1. This is exactly how we set up our Build Process Template to work. However, I noticed that SQLPackage.exe does not create a script that was used for the publishing. Before SSDT we would click on the Drop folder and we could review the script that was used during the publishing. But now I can't find that script. One step forward, one step back…

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  2. You may want to try to use the sqlpackage command with “/action:script” and “/outputfile:.\yourscriptsgohere\scriptname.sql” instead of the “/a:publish” I mentioned above. I just tested that and SQLPackage created a SQL file for the release instead of automatically publishing the changes. Adjust for your preferred path for writing the release scripts.

    If you check out the link I posted for the “SQL Package reference online” you can see all of the parameters, though the description for /outputfile is slightly off. It indicates that the path is for XML files, but is used for whatever files would be written.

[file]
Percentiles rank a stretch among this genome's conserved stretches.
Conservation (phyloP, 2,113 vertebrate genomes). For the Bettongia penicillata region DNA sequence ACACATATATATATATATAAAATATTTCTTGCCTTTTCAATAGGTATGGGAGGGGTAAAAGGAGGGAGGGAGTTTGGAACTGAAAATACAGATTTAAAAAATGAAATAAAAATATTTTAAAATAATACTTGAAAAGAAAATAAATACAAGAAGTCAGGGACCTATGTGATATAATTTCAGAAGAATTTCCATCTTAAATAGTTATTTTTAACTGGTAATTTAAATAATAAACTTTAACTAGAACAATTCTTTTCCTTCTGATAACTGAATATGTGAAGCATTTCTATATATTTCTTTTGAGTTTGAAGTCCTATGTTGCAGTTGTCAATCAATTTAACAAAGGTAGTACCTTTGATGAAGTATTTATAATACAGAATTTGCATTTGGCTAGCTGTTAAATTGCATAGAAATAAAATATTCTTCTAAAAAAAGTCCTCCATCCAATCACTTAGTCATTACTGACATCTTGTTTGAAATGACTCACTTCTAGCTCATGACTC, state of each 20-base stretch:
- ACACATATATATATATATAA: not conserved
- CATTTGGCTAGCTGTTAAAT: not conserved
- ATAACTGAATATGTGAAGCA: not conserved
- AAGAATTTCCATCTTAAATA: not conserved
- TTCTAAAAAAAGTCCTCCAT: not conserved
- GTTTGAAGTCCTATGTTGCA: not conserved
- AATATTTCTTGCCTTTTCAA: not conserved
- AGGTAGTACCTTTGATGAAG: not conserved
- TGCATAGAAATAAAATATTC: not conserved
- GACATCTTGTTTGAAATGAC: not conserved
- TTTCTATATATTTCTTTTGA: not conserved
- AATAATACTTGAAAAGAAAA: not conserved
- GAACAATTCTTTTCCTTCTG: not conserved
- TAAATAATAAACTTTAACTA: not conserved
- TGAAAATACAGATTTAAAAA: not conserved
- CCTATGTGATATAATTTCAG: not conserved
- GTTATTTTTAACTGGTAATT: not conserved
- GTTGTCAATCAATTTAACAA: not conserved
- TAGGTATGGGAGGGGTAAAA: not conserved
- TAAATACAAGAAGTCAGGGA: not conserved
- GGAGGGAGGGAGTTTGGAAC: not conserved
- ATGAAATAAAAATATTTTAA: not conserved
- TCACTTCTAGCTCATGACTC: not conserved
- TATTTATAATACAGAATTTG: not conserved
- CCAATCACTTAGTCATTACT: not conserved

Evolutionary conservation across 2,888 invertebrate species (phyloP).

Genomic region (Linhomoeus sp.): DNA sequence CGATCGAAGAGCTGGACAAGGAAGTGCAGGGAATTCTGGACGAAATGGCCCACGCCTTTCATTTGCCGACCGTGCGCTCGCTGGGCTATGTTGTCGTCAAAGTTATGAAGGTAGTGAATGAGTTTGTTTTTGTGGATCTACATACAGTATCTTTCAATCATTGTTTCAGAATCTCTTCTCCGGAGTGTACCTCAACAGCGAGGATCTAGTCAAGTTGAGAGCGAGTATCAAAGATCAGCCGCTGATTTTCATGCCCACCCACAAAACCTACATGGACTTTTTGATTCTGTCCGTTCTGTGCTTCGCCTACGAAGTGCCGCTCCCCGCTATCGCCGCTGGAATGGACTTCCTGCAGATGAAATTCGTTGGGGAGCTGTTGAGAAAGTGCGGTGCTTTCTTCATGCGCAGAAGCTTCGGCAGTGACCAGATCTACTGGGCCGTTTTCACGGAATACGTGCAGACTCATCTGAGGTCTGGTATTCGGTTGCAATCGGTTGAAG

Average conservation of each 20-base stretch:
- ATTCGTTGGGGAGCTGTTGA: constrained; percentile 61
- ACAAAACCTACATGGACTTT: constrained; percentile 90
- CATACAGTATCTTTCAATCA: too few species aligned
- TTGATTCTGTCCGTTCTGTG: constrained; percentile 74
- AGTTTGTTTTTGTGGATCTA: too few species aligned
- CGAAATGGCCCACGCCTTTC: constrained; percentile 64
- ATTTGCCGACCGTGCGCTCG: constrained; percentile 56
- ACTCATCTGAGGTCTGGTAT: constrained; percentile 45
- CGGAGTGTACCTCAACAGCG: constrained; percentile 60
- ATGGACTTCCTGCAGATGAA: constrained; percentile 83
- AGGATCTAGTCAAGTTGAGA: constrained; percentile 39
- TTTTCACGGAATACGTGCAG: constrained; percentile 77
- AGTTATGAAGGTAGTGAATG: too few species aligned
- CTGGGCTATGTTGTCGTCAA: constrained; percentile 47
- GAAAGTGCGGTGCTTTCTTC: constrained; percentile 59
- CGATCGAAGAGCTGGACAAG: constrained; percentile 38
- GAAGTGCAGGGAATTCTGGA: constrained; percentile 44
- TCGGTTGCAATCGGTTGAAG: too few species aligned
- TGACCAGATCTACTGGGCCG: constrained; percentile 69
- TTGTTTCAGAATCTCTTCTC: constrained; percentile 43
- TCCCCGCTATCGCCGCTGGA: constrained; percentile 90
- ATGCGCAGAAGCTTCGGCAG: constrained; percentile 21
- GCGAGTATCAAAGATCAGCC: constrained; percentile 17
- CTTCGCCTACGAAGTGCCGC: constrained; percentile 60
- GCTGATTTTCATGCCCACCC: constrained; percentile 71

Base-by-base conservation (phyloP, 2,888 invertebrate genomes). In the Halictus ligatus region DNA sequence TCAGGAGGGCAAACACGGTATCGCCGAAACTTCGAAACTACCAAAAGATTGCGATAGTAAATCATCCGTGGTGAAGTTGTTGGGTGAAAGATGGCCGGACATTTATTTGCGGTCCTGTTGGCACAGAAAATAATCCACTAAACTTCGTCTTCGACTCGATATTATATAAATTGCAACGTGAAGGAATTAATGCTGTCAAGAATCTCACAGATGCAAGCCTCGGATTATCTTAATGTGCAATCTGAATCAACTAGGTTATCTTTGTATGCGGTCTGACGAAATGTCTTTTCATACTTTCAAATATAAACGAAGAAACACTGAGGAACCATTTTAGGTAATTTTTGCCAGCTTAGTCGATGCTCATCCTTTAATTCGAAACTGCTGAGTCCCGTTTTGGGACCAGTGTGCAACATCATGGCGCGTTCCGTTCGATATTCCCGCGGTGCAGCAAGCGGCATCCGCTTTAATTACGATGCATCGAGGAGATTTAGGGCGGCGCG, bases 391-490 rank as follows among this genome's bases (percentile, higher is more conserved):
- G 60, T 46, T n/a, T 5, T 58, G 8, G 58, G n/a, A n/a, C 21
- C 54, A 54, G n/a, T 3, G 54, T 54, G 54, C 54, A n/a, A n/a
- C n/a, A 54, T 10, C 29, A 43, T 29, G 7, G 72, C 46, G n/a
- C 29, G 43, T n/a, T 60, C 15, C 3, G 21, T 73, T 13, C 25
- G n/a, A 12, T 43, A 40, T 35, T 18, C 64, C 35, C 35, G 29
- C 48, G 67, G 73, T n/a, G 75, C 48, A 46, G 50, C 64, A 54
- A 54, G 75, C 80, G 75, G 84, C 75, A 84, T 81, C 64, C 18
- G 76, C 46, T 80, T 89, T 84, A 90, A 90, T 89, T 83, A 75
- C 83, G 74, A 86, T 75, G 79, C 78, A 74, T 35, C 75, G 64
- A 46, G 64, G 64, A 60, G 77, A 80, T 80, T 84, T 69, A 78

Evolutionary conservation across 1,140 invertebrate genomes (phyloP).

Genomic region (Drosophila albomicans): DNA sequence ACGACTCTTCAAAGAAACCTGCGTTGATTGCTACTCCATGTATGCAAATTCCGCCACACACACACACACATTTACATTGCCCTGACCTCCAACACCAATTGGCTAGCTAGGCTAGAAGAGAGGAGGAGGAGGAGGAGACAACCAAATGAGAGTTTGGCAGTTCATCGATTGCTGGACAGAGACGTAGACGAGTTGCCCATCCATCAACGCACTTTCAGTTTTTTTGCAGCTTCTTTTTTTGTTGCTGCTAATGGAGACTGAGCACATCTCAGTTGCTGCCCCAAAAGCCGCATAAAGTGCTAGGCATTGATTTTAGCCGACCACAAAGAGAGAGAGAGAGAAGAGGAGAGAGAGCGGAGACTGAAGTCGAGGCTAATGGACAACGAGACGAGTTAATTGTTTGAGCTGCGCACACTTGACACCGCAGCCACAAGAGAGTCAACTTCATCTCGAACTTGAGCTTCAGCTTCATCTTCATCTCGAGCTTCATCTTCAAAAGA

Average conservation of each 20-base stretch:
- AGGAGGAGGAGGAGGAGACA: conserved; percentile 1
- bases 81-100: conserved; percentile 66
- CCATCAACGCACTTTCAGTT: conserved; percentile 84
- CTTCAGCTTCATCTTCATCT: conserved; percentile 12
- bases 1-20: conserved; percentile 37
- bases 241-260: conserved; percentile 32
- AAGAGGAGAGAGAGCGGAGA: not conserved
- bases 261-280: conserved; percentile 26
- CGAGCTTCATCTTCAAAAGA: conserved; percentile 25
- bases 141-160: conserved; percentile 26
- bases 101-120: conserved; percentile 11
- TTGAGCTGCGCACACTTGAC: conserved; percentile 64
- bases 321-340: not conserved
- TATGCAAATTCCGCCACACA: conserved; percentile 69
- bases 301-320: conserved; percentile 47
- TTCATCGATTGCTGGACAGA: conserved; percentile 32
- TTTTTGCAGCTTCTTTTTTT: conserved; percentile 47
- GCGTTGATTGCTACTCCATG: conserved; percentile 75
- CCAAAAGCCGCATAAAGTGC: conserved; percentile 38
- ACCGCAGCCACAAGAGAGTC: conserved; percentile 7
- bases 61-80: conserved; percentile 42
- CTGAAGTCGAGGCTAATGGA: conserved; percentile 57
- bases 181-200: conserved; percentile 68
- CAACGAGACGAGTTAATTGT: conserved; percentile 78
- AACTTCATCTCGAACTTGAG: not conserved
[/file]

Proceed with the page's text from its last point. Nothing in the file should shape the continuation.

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  3. Hi
    This is similar to what I do in my build server.
    Here is my (Jenkins) workflow (one of these per environment)
    1 git pull origin/master (or origin/test or origin/prod)
    2 msbuild the sln
    3 run tests
    4 run sqlpackage from dacpac generated in 2, outputs a .sql file
    5 run findstr to delete some nasty lines that come from a sqlpackage bug that keeps deleting user logins, even thought I specified not to delete…
    6 run sqlcmd to target server/db using sql file from 4/5

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  4. Interesting. You may want to double check which version of SSDT you're running. There's now an October 2013 release and it could fix that issue if you've explicitly told your Publish Profile to ignore Users.

    You may also want to check Jamie Thomson's Permissions article (which I linked from the one on this site). We use post-deploy scripts to populate users/permissions appropriately. In our case, we need to do this because the permissions are different in every environment.

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  5. How does the Publish Profile model support team development with version control?

    For example, I would expect to be able to have a profile that is checked into source control that is used by the build process, but also a local developer profile that will deploy locally for that developer – and thus will be different for each developer. This one should not be checked into source control and it's reference managed by (possibly) the sqlproj.user file (which is also not checked in)?

    Is this supported?